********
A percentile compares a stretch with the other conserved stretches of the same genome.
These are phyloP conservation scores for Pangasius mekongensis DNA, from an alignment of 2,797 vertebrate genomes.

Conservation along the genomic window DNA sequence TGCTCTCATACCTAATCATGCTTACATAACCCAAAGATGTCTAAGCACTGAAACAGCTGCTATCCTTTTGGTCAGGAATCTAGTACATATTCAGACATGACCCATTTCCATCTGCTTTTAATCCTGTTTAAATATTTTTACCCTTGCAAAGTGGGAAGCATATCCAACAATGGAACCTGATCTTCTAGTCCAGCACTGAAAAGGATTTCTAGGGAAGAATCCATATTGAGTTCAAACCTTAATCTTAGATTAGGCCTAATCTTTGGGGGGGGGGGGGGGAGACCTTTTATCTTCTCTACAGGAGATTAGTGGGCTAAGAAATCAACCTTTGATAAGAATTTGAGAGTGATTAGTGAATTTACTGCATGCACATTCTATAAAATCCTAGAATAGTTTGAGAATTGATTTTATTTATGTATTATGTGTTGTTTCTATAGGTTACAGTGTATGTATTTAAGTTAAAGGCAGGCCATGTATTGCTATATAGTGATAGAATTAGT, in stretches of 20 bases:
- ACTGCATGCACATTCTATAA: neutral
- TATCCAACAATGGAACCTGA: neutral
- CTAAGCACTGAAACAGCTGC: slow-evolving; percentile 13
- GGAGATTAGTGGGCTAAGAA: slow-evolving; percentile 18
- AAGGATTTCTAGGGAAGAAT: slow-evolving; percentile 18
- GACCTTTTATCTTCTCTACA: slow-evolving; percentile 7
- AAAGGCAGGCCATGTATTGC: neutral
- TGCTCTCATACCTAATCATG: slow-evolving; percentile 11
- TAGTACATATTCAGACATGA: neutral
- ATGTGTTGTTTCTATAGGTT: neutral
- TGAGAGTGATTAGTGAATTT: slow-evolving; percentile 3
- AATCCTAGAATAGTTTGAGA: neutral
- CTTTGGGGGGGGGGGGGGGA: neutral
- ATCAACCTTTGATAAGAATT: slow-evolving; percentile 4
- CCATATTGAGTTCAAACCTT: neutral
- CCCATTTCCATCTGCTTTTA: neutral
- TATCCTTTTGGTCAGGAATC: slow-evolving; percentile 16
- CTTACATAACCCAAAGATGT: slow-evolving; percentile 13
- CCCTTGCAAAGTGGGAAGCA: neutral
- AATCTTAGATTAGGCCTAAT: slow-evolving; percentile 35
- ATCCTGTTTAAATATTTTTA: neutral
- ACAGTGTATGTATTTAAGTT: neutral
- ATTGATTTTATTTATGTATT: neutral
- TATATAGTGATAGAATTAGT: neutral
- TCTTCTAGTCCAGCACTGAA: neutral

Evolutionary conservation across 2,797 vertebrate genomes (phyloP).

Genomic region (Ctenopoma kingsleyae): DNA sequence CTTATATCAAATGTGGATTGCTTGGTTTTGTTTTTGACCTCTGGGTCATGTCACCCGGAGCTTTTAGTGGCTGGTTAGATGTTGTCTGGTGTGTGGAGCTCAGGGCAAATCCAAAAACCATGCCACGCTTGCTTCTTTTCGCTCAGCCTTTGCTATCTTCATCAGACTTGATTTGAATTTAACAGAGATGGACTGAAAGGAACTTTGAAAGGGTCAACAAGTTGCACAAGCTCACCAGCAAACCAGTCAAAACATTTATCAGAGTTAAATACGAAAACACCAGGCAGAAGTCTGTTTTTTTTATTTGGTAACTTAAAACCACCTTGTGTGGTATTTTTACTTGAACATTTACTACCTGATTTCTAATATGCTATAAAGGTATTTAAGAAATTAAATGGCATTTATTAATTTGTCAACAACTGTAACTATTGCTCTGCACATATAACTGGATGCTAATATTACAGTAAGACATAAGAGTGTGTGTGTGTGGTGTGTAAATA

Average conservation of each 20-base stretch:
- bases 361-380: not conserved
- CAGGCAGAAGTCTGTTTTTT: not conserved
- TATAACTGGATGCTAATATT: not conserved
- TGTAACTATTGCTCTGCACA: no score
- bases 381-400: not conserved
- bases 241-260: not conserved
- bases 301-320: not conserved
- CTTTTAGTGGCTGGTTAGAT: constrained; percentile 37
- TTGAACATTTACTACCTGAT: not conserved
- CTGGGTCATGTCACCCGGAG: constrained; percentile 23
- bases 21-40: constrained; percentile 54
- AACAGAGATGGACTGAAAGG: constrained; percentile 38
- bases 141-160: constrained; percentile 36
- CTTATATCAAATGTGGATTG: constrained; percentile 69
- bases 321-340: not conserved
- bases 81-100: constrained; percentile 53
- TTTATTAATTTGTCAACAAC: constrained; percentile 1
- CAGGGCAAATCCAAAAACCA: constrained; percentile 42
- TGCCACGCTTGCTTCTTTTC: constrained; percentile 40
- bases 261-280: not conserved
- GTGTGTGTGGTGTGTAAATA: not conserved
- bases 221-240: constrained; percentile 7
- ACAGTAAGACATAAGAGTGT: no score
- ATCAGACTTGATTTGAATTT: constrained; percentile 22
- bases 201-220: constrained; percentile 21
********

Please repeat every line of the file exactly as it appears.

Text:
A percentile compares a stretch with the other conserved stretches of the same genome.
These are phyloP conservation scores for Pangasius mekongensis DNA, from an alignment of 2,797 vertebrate genomes.

Conservation along the genomic window DNA sequence TGCTCTCATACCTAATCATGCTTACATAACCCAAAGATGTCTAAGCACTGAAACAGCTGCTATCCTTTTGGTCAGGAATCTAGTACATATTCAGACATGACCCATTTCCATCTGCTTTTAATCCTGTTTAAATATTTTTACCCTTGCAAAGTGGGAAGCATATCCAACAATGGAACCTGATCTTCTAGTCCAGCACTGAAAAGGATTTCTAGGGAAGAATCCATATTGAGTTCAAACCTTAATCTTAGATTAGGCCTAATCTTTGGGGGGGGGGGGGGGAGACCTTTTATCTTCTCTACAGGAGATTAGTGGGCTAAGAAATCAACCTTTGATAAGAATTTGAGAGTGATTAGTGAATTTACTGCATGCACATTCTATAAAATCCTAGAATAGTTTGAGAATTGATTTTATTTATGTATTATGTGTTGTTTCTATAGGTTACAGTGTATGTATTTAAGTTAAAGGCAGGCCATGTATTGCTATATAGTGATAGAATTAGT, in stretches of 20 bases:
- ACTGCATGCACATTCTATAA: neutral
- TATCCAACAATGGAACCTGA: neutral
- CTAAGCACTGAAACAGCTGC: slow-evolving; percentile 13
- GGAGATTAGTGGGCTAAGAA: slow-evolving; percentile 18
- AAGGATTTCTAGGGAAGAAT: slow-evolving; percentile 18
- GACCTTTTATCTTCTCTACA: slow-evolving; percentile 7
- AAAGGCAGGCCATGTATTGC: neutral
- TGCTCTCATACCTAATCATG: slow-evolving; percentile 11
- TAGTACATATTCAGACATGA: neutral
- ATGTGTTGTTTCTATAGGTT: neutral
- TGAGAGTGATTAGTGAATTT: slow-evolving; percentile 3
- AATCCTAGAATAGTTTGAGA: neutral
- CTTTGGGGGGGGGGGGGGGA: neutral
- ATCAACCTTTGATAAGAATT: slow-evolving; percentile 4
- CCATATTGAGTTCAAACCTT: neutral
- CCCATTTCCATCTGCTTTTA: neutral
- TATCCTTTTGGTCAGGAATC: slow-evolving; percentile 16
- CTTACATAACCCAAAGATGT: slow-evolving; percentile 13
- CCCTTGCAAAGTGGGAAGCA: neutral
- AATCTTAGATTAGGCCTAAT: slow-evolving; percentile 35
- ATCCTGTTTAAATATTTTTA: neutral
- ACAGTGTATGTATTTAAGTT: neutral
- ATTGATTTTATTTATGTATT: neutral
- TATATAGTGATAGAATTAGT: neutral
- TCTTCTAGTCCAGCACTGAA: neutral

Evolutionary conservation across 2,797 vertebrate genomes (phyloP).

Genomic region (Ctenopoma kingsleyae): DNA sequence CTTATATCAAATGTGGATTGCTTGGTTTTGTTTTTGACCTCTGGGTCATGTCACCCGGAGCTTTTAGTGGCTGGTTAGATGTTGTCTGGTGTGTGGAGCTCAGGGCAAATCCAAAAACCATGCCACGCTTGCTTCTTTTCGCTCAGCCTTTGCTATCTTCATCAGACTTGATTTGAATTTAACAGAGATGGACTGAAAGGAACTTTGAAAGGGTCAACAAGTTGCACAAGCTCACCAGCAAACCAGTCAAAACATTTATCAGAGTTAAATACGAAAACACCAGGCAGAAGTCTGTTTTTTTTATTTGGTAACTTAAAACCACCTTGTGTGGTATTTTTACTTGAACATTTACTACCTGATTTCTAATATGCTATAAAGGTATTTAAGAAATTAAATGGCATTTATTAATTTGTCAACAACTGTAACTATTGCTCTGCACATATAACTGGATGCTAATATTACAGTAAGACATAAGAGTGTGTGTGTGTGGTGTGTAAATA

Average conservation of each 20-base stretch:
- bases 361-380: not conserved
- CAGGCAGAAGTCTGTTTTTT: not conserved
- TATAACTGGATGCTAATATT: not conserved
- TGTAACTATTGCTCTGCACA: no score
- bases 381-400: not conserved
- bases 241-260: not conserved
- bases 301-320: not conserved
- CTTTTAGTGGCTGGTTAGAT: constrained; percentile 37
- TTGAACATTTACTACCTGAT: not conserved
- CTGGGTCATGTCACCCGGAG: constrained; percentile 23
- bases 21-40: constrained; percentile 54
- AACAGAGATGGACTGAAAGG: constrained; percentile 38
- bases 141-160: constrained; percentile 36
- CTTATATCAAATGTGGATTG: constrained; percentile 69
- bases 321-340: not conserved
- bases 81-100: constrained; percentile 53
- TTTATTAATTTGTCAACAAC: constrained; percentile 1
- CAGGGCAAATCCAAAAACCA: constrained; percentile 42
- TGCCACGCTTGCTTCTTTTC: constrained; percentile 40
- bases 261-280: not conserved
- GTGTGTGTGGTGTGTAAATA: not conserved
- bases 221-240: constrained; percentile 7
- ACAGTAAGACATAAGAGTGT: no score
- ATCAGACTTGATTTGAATTT: constrained; percentile 22
- bases 201-220: constrained; percentile 21